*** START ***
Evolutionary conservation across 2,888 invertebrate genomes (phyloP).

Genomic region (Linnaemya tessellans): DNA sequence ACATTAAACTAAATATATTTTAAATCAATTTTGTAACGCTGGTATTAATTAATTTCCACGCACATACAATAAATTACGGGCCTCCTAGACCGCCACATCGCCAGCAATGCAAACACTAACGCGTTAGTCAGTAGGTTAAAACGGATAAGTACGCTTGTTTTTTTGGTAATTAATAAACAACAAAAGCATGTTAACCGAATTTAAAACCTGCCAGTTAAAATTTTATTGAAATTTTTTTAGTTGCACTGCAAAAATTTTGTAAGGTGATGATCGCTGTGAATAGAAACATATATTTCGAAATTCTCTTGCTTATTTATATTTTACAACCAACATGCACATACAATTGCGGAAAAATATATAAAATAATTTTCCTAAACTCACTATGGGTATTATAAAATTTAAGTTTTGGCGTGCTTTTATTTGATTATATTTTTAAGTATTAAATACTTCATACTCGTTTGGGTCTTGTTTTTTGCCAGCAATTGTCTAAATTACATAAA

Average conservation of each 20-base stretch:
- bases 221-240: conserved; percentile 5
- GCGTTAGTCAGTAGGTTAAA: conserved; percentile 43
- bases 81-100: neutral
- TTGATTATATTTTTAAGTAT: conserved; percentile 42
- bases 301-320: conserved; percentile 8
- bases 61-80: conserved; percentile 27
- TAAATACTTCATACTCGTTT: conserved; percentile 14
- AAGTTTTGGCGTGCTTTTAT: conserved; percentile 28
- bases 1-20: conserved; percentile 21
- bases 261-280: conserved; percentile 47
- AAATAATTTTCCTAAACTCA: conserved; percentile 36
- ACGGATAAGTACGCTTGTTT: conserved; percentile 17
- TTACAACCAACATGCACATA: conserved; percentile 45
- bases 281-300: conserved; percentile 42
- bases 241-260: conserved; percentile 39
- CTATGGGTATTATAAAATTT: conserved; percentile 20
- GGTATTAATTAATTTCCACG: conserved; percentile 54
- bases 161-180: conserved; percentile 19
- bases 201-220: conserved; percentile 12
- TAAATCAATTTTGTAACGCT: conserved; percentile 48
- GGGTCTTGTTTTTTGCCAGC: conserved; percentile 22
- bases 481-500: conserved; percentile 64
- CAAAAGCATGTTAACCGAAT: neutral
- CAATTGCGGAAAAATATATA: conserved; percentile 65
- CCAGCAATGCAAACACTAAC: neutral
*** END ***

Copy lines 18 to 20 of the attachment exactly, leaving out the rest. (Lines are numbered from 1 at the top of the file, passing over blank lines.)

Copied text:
- bases 241-260: conserved; percentile 39
- CTATGGGTATTATAAAATTT: conserved; percentile 20
- GGTATTAATTAATTTCCACG: conserved; percentile 54